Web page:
Kamiko the Tibetan Terrier

November is Pet Diabetes Month so we have chosen Kamiko as our patient of the month.

Kamiko is an 8 year old Tibetan terrier who was diagnosed with Diabetes Mellitus in February 2015.   He had lost weight and his owner had noticed him urinating in the kitchen overnight having been house trained as a puppy.  He was diagnosed initially using a urine dipstick test which showed positive for glucose and we went on to do some blood tests to confirm the diagnosis.

Kamiko was started on twice daily insulin injections which is the usual protocol for a diabetic animal.   We provide full training and support for our owners of diabetic pets and Kamiko’s owner was soon very competent at both injecting and monitoring him at home.   Kamiko has since gone about his daily routine as normal, still enjoys his walks in the park and has managed to gain some weight, (weight loss, despite a ravenous appetite, being one of the symptoms of diabetes).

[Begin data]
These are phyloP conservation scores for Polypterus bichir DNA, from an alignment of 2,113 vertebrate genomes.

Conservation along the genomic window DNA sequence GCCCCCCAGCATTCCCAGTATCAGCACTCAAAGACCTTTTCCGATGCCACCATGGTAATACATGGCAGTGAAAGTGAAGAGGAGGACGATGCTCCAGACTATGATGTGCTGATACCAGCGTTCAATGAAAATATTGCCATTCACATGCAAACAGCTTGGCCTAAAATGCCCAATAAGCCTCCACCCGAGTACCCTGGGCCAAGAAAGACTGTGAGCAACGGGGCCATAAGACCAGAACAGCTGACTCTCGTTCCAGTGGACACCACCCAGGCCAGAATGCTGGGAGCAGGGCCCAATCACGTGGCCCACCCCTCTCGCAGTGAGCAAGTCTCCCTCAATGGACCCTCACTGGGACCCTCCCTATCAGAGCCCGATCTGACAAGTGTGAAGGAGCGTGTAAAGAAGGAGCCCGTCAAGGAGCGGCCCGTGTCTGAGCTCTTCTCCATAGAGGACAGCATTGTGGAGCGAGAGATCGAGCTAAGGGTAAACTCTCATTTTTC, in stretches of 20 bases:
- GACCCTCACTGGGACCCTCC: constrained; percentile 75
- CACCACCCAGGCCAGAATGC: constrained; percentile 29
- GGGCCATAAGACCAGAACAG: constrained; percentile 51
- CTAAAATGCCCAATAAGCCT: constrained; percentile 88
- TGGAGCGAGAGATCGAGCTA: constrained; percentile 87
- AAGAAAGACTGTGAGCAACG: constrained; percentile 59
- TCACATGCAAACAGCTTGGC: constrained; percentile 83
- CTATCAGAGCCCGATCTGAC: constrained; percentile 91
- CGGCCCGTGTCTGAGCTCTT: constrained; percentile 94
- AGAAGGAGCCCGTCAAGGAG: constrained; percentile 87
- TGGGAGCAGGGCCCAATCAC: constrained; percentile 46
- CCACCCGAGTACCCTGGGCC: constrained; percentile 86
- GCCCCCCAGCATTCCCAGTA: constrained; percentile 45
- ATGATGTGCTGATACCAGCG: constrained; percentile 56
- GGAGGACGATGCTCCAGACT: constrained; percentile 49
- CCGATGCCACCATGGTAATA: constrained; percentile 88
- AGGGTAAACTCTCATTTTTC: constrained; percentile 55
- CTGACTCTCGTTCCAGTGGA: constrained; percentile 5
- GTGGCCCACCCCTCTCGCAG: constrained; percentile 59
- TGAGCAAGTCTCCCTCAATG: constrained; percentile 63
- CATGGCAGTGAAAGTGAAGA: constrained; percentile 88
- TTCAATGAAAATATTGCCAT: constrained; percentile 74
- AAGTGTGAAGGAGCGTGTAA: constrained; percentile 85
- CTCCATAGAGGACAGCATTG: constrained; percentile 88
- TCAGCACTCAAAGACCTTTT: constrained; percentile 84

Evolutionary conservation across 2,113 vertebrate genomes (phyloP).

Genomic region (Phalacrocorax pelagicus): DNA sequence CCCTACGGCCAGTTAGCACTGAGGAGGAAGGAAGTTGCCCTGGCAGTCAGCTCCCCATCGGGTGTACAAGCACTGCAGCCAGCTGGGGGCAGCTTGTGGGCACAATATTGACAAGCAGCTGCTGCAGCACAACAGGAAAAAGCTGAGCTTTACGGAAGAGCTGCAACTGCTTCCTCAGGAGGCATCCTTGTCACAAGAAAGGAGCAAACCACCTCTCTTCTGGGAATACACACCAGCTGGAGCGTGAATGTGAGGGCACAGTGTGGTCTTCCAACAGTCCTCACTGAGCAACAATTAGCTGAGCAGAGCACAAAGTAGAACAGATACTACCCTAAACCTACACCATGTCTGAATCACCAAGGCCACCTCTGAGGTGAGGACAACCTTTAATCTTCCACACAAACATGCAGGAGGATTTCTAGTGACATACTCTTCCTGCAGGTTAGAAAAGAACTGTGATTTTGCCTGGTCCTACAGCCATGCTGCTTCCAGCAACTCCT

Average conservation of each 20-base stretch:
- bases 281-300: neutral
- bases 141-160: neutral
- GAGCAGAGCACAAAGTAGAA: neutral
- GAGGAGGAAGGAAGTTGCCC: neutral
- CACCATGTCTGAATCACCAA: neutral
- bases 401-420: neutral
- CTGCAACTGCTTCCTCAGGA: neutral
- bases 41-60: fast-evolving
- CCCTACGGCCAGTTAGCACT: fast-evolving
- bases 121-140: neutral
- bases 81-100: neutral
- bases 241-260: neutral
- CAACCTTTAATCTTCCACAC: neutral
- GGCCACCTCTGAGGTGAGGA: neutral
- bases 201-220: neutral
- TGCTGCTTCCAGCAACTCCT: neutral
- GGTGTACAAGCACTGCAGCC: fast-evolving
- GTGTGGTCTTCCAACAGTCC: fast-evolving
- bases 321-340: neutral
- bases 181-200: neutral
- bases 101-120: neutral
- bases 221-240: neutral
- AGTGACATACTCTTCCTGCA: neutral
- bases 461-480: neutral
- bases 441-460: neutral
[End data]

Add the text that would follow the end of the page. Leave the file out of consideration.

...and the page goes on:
An unfortunate consequence of diabetes in dogs, despite management with insulin, is that they develop cataracts which will eventually lead to blindness.  These cataracts are non-painful for the dog and most cope very well being blind, especially if very elderly as their sight may already be deteriorating.   Kamiko was only 8 years old when diagnosed and it was 4 months before his vision was severely affected.  We therefore felt cataract surgery was appropriate and discussed referral to a specialist as there was no reason why Kamiko shouldn’t live a long and happy life with his diabetes. 

The surgery was done at Davies Veterinary Specialists in August this year, when his diabetes was relatively well controlled.  The surgery was done under general anaesthetic and both eyes were operated on at the same time.  The surgery involved the cataracts being dissolved by phacoemulsification and artificial lenses implanted.  He was discharged on several eye drops and some pain relief but has been weaned off all medications and his vision has returned to how it was before his diabetes.  He is now a much happier dog although he has recently suffered a urine infection, again, a common side effect of diabetes and remedied with antibiotics.